How to counter the Gish Gallop

In a debate setting I recommend addressing the audience first and alerting them to the Gish Gallop technique, and to the fact that you simply don’t have time to respond to every single argument. You may only have 12 minutes in your rebuttal.

You can try to refute every single point made by a Gish Galloper online if you have the desire, time and energy. Otherwise you can select their best points for rebuttal, or the overall theme of their argument and try to counter those.


“War is Peace. Freedom is Slavery. Ignorance is Strength.” – George Orwell, 1984

Doublespeak is ambiguous language used to deceive and mislead you. It is the exact opposite of plain speaking.

“Doublespeak is language which pretends to communicate but doesn’t. It is language which makes the bad seem good, the negative seem positive, the unpleasant seem unattractive, or at least tolerable. It is language which avoids, shifts or denies responsibility; language which is at variance with its real or purported meaning. It is language which conceals or prevents thought.” – William Lutz, Doublespeak 

Doublespeak is commonly used throughout the corporate world, in banking and finance, the legal system (“legalese”), the military, and of course by politicians to avoid answering questions without directly stating that they’re ignoring the question.

Perhaps it would be easier to understand Doublespeak if we heard some:

A funny example of extreme political Doublespeak from Florida Governor Rick Scott

Doublespeak is used by politicians and the military to make war sound less gruesome:

“I reminded the soldiers and their families that the war in Iraq is really about peace.” – US President George W. Bush, April 2003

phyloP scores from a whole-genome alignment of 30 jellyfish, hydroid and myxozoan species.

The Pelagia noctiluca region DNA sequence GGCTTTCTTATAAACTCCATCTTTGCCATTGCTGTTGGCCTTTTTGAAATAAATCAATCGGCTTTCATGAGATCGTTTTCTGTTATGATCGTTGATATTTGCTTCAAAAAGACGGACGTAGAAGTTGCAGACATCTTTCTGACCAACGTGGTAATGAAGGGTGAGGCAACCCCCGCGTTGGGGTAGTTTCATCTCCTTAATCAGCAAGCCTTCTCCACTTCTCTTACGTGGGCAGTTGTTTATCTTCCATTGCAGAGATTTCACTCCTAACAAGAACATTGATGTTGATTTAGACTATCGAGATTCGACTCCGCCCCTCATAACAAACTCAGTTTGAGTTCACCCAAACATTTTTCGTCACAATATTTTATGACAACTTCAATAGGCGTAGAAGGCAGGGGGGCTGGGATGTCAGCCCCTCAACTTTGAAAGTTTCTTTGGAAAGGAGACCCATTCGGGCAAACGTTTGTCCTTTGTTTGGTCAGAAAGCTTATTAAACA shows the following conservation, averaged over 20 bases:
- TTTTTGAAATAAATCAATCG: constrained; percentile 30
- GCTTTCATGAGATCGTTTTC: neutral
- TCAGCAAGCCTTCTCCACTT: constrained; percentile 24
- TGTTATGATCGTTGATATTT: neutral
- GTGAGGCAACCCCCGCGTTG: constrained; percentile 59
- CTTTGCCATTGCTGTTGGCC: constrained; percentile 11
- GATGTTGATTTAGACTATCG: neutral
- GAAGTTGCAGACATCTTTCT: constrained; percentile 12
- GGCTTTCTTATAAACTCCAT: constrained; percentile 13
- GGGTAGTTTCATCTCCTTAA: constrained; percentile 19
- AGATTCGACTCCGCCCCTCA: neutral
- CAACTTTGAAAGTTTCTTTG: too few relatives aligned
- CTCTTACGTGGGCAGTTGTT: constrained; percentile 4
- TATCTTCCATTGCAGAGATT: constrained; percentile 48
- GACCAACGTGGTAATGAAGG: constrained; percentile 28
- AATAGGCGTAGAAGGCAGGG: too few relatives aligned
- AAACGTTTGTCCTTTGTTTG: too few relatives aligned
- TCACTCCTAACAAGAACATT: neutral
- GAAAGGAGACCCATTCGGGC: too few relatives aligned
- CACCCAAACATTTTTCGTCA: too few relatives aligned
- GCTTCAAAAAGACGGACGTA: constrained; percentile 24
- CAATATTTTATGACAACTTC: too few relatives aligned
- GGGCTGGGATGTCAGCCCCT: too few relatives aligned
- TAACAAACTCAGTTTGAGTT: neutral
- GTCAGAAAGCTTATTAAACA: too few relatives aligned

In 2014 Israeli military commanders used Doublespeak when they described the massacre of 2,100 Palestinians, most of whom were civilians (including 500 children), in Gaza as “mowing the lawn”.

The four main categories of Doublespeak

There are four main categories of Doublespeak:

  • Deliberately ambiguous language used to deceive and mislead you
  • Euphemisms (words or expressions substituted for one considered to be too harsh or blunt when referring to something offensive, unpleasant, or embarrassing)

Examples of Doublespeak euphemisms:

  • Adult entertainment = porn/sex shows/stripping
  • Creative accounting = dishonest accounting methods used to cheat the tax department by exploiting loopholes and presenting figures in a misleadingly favorable light
  • Downsizing/rightsizing = workers being laid off
  • Revenue enhancement = tax increase
  • Capital punishment = death penalty
  • Collateral damage = unintended deaths and injuries of civilians during war
  • Enhanced interrogation methods = torture
  • Ethnic cleansing = genocide
  • Freedom fighter = mercenaries and soldiers who are US allies fighting for US causes (if the same fighters were fighting for the other side they would be labelled “terrorists”)
  • Friendly fire = when someone is accidentally shot, killed, or injured by someone from their own army
  • Human trafficking = modern day slave trade (mostly women and child sex slaves)
  • Peacekeeper = nuclear bomb
  • Jargon When specialized language is used excessively by professionals (bankers, lawyers, politicians etc.) to confuse or obscure the subject matter to persons outside of the circle – such as clients, customers, voters etc. it becomes doublespeak
  • Gobbledygook/bureaucratese When meanings are made unintelligible by excessive use of technical terms in an attempt to overwhelm and confuse the intended audience